At El Take It Easy, our top servers were aware that some of their peers were not doing good work, and spoke openly with about it with the managers. In fact, I’d say the whole team was at least somewhat aware that, as a team, we were not consistently providing excellent service. But few of our servers, if any, felt that they themselves could improve the team’s service by improving their own work. In any business, if the working team leads (in this case, the senior servers) aren’t setting the cultural expectation of accountability for the success of the group, it’s impossible to achieve excellent work.

To contrast, at the Linkery, we continually found great leaders in our floor team. It seemed like they came out of nowhere; someone would work with us for a while and then one day we’d notice that he or she was going the extra length to make the rest of the team better. Simultaneously, we had a system of raises and promotions like most companies do, and the people we saw as doing their jobs the best tended to rise through that system. So the very traits that made our business successful, and made working fun, were rewarded.

Meanwhile, at El Take It Easy, we would encourage our better servers to take a leadership role, but when they tried to do so, they’d soon let us know that they were getting too much resistance from their co-workers to have any positive effect. And, of course, at El Take It Easy payment ultimately came from the separate contract between server and guest; there was no meaningful path through the company for our most effective performers.

Obviously, accountability doesn’t end with the service leads, it goes all the way to senior management. I clearly was the core of the problem, and I accept that. There was something I was doing — I never really figured out what it was, but I know I’m the culprit — that was allowing our service to be consistently less than excellent. But here’s the thing: tipping made my job, all of our jobs, much harder to succeed at. The difference between me being good enough to run a restaurant with generally-quite-good-though-not-perfect service at the Linkery, and me being only good enough to run a restaurant with occasionally-good-but-usually-inconsistent service at El Take It Easy, was, in my opinion, mostly tipping.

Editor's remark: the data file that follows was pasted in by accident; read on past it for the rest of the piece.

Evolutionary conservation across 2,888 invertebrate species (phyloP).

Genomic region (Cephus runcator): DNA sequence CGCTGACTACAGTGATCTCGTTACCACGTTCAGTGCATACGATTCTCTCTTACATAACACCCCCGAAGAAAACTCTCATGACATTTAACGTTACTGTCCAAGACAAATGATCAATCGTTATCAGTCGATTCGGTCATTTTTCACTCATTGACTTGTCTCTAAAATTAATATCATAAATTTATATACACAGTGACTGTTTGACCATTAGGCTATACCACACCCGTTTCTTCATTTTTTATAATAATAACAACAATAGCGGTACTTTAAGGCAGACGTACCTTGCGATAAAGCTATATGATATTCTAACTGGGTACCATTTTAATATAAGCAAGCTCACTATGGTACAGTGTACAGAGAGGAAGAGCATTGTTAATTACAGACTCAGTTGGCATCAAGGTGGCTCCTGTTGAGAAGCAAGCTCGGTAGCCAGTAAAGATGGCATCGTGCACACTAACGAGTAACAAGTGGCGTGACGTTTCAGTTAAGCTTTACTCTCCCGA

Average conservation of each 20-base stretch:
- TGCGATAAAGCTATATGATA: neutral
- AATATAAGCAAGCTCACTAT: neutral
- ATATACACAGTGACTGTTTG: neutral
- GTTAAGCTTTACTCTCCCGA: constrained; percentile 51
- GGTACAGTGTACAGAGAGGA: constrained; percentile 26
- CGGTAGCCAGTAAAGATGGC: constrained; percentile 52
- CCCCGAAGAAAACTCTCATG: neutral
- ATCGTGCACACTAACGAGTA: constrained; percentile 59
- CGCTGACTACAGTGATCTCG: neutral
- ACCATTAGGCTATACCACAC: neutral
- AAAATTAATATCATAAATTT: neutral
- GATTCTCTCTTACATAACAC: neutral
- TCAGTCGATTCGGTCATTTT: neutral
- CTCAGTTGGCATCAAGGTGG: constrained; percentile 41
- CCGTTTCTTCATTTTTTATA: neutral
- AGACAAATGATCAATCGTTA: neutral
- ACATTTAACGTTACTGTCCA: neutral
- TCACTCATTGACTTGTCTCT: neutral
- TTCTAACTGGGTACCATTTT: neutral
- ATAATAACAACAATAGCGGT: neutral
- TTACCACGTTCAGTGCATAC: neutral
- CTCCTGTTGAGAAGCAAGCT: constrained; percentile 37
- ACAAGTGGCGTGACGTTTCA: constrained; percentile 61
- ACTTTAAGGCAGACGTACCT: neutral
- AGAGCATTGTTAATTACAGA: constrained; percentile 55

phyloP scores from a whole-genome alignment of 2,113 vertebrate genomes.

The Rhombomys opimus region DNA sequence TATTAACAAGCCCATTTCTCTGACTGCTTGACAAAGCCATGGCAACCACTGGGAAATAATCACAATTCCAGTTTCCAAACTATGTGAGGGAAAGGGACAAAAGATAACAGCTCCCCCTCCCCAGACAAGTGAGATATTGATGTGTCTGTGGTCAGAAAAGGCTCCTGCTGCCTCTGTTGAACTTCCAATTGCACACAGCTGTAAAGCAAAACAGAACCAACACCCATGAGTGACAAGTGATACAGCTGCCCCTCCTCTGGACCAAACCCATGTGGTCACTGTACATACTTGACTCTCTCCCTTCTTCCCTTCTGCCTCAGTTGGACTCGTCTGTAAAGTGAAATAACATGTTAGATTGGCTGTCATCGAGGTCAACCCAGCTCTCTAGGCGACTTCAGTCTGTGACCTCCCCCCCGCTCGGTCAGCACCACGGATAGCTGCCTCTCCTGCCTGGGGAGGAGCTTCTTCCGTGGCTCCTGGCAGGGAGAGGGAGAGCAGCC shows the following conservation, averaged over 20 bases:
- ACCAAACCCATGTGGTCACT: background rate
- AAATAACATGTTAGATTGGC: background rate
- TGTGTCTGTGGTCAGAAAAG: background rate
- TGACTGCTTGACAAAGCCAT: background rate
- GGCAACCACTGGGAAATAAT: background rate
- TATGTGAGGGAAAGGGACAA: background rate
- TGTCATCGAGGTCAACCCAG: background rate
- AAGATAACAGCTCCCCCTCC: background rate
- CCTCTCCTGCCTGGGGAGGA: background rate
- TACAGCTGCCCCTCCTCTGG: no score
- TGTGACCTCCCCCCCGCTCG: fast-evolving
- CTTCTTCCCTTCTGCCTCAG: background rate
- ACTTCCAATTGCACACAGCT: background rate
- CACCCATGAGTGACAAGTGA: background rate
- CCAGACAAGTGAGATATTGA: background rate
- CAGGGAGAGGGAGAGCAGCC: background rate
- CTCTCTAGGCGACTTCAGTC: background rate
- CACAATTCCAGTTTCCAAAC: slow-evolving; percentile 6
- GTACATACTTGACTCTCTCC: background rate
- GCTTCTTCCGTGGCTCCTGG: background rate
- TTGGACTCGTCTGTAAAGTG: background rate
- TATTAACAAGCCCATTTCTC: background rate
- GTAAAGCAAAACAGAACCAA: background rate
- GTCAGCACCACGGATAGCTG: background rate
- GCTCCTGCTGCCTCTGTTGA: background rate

To summarize: At the restaurant that ran like a small business in any other industry, we found it easier to do our best work and we had more fun doing it. At the restaurant that ran like a restaurant, but unlike other businesses, we found it much harder to be on the same page with the whole team, and much harder for all of us to be truly excellent at our jobs. Tipping was just one higher mountain we had to get over, if we were going to do great work.

So, I hear you asking now: if tipping promotes bad service, and hurts businesses, why do we still have tipping?

I’ve wondered about that question quite a bit myself. For the first few years, I thought it was just that people are threatened by change. I still believe that that is part of what’s going on. However, over the years, as I had more experiences with “no-tipping-fury” and read more research, I’ve come to believe that tipping promotes certain very important norms within our culture. Those norms have nothing to do with quality of service. The patently false idea that tipping improves service is just a blithe assertion that keeps us from talking about what tipping really does.

The reason we don’t want to talk about what tipping really does is that it gets into some dark subjects. Tipping hides some of our deepest discomforts with sex, gender, and power in contemporary culture. It’s to these discomforts that I’ll turn in the next installment of this series.

Click here to proceed to Part 5.

Click here to read Part 1.
Click here to read Part 2.
Click here to read Part 3.